In 2005, at the age of 23, he had one of the greatest years of any fighter in history, beating Quinton "Rampage" Jackson, Antonio Rogerio Nogueira, Alistair Overeem and Ricardo Arona to win Pride’s middleweight (205 pound weight class) Grand Prix. At that point it was considered a lock he would one day be considered an all-time great.
He debuted at UFC 76 on Sept. 22, 2007, at the same Honda Center (then called the Arrowhead Pond) in Anaheim, Calif., where Saturday’s show is taking place. He was an overwhelming favorite against Forrest Griffin, considered at the time a very popular mid-level fighter. But Rua, with knee problems, got tired and lost via choke in the third running in a stunning upset.
Rua rebounded. At UFC 113 in Montreal on May 8, 2010, he won the UFC light heavyweight title from Lyoto Machida. But he lost to Jon Jones on March 19, 2011, in Newark, N.J. in his first title defense. Rua, who later avenged his loss to Griffin, has remained a star fighter. But with a 5-5 record in UFC competition, but never came close to the expectations there were for him when he debuted.
BROCK LESNAR - There are a lot of similarities between Lesnar and Rousey. Both established themselves as world-class athletes long before MMA. Rousey was a bronze medalist in judo and had a shot at winning gold in 2012, but gave up the sport at the age of 21.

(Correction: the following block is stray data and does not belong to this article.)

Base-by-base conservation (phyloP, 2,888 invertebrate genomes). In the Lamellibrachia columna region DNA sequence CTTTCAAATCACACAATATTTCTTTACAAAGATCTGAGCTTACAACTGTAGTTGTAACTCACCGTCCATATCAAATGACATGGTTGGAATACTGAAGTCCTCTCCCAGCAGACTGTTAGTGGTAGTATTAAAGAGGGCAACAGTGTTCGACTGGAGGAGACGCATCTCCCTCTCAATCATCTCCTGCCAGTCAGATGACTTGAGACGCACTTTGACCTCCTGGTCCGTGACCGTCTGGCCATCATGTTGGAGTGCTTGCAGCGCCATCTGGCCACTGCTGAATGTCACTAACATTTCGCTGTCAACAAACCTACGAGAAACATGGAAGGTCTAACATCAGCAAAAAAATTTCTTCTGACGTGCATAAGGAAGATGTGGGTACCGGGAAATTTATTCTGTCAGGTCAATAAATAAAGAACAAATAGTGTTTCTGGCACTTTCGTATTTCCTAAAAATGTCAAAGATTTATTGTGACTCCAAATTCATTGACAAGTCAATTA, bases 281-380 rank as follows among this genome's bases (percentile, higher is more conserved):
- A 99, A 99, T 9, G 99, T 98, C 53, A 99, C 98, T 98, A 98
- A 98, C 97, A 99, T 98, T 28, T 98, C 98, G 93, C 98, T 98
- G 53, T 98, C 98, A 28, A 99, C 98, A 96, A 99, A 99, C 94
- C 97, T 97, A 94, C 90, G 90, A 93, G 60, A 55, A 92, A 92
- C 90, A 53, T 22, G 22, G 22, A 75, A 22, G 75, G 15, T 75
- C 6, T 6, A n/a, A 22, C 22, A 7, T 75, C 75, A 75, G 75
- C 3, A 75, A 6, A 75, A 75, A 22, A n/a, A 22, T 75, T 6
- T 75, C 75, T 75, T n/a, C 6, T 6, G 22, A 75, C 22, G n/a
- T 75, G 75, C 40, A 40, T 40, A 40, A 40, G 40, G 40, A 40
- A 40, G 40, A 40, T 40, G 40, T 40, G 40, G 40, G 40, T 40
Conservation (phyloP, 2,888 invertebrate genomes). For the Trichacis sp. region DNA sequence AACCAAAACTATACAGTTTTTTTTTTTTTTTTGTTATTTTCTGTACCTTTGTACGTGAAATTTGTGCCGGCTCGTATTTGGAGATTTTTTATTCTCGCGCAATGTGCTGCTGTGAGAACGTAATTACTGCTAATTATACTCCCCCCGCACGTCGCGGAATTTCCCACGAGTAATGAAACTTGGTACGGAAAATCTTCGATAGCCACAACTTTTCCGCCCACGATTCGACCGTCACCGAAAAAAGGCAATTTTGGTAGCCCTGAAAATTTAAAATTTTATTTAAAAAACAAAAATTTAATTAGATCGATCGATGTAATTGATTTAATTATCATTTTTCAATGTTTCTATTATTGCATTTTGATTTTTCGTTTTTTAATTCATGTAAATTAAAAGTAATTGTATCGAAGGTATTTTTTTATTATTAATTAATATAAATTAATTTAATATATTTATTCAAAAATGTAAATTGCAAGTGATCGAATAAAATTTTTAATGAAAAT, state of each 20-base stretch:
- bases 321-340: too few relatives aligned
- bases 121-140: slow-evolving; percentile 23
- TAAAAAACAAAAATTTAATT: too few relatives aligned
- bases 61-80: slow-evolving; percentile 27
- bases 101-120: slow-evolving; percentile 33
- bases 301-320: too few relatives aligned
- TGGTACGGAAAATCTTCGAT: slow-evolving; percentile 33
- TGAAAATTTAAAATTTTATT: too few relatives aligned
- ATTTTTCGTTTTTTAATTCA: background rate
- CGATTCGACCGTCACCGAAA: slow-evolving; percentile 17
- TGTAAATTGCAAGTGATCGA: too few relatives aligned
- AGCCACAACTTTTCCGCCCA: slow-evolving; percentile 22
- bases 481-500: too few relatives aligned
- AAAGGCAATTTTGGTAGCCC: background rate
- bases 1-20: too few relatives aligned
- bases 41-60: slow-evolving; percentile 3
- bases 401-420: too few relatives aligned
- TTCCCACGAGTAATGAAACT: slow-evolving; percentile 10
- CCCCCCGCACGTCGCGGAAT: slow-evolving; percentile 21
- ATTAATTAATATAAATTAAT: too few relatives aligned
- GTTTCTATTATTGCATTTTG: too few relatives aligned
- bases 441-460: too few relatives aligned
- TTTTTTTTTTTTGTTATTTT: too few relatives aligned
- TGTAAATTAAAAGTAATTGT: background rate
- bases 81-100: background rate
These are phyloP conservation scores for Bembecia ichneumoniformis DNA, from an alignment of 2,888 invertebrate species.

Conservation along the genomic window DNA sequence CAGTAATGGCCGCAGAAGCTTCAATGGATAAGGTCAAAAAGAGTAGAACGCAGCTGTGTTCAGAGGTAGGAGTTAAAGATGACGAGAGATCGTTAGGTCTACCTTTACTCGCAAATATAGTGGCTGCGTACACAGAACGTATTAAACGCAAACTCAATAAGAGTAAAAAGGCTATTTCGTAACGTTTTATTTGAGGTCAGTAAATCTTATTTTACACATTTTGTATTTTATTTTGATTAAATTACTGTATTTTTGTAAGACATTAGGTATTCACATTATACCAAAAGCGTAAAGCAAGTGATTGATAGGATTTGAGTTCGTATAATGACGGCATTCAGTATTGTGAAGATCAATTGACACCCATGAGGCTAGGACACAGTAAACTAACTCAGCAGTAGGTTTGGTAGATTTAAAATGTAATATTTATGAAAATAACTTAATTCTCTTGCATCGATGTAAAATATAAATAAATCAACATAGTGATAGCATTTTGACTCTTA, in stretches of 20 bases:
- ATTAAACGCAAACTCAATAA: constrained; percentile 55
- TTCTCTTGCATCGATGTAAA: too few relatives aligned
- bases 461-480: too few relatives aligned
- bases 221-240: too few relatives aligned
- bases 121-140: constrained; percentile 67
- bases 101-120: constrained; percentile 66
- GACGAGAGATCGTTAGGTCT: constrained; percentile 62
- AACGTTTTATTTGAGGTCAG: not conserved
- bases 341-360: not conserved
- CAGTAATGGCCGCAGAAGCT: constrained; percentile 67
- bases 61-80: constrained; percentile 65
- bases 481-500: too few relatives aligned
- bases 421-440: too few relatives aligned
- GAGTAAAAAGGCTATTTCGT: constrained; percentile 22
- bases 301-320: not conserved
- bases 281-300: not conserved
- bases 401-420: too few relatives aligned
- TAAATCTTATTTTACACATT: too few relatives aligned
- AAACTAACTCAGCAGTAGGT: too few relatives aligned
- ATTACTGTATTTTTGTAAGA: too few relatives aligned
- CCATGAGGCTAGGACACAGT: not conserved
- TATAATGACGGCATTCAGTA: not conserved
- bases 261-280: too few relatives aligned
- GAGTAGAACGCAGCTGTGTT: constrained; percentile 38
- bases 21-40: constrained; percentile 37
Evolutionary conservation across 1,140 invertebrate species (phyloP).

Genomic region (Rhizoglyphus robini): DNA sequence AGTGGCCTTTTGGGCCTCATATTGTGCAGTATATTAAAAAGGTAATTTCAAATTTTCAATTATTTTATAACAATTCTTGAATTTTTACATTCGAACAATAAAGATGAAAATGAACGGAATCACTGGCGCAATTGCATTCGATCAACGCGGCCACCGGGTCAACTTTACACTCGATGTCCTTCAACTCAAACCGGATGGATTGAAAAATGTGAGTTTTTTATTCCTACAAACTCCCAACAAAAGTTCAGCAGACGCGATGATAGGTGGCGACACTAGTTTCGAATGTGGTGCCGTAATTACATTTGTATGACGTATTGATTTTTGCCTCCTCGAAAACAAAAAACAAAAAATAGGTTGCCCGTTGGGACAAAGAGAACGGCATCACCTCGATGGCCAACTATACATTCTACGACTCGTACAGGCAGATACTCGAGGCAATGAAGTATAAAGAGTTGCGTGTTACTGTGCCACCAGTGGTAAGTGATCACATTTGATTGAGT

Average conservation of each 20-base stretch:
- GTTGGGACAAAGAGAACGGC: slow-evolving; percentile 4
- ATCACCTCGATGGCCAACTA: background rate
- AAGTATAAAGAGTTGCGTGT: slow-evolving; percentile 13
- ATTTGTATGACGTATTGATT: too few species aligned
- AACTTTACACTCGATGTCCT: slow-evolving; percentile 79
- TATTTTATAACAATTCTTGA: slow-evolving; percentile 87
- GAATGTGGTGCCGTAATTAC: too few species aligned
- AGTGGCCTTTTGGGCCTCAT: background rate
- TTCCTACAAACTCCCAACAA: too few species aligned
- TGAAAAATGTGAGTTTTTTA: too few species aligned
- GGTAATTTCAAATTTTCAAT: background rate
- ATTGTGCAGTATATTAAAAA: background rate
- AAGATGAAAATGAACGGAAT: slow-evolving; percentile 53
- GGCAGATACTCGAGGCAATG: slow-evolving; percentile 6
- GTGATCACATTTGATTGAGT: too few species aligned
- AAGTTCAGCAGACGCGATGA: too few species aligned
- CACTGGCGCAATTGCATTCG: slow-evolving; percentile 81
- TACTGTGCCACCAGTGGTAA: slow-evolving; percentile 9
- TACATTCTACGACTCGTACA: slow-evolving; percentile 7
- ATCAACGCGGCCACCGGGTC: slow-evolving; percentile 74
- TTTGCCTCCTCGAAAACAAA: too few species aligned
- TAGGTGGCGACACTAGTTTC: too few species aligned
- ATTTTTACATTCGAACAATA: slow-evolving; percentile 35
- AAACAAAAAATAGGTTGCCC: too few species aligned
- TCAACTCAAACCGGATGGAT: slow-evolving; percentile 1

Lesnar bulldozed through the college wrestling ranks. At the age of 21, he lost by one point in the NCAA finals to Stephen Neal. Neal later that year won the world championships. The next year, Lesnar won the NCAA championships. Many talked of him with his physical gifts of strength and speed as a potential Olympian, but after winning the NCAA’s, he never wrestled again.
Lesnar instead became a superstar in the world of pro wrestling. At 6-3 ½ and 290 pounds of muscle, he was a wrestling promoter’s dream. He became the world champion in the WWE’s world of scripted entertainment, gaining him international fame. But he hated the travel. At the age of 26, he quit the company.
A guy who looked like Lesnar, with his name recognition from pro wrestling and his very real athletic ability seemed like a fit for MMA. UFC had interest in him from the day he quit the WWF. But after getting a $500,000 offer, he debuted for K-1 at a show at the Los Angeles Coliseum.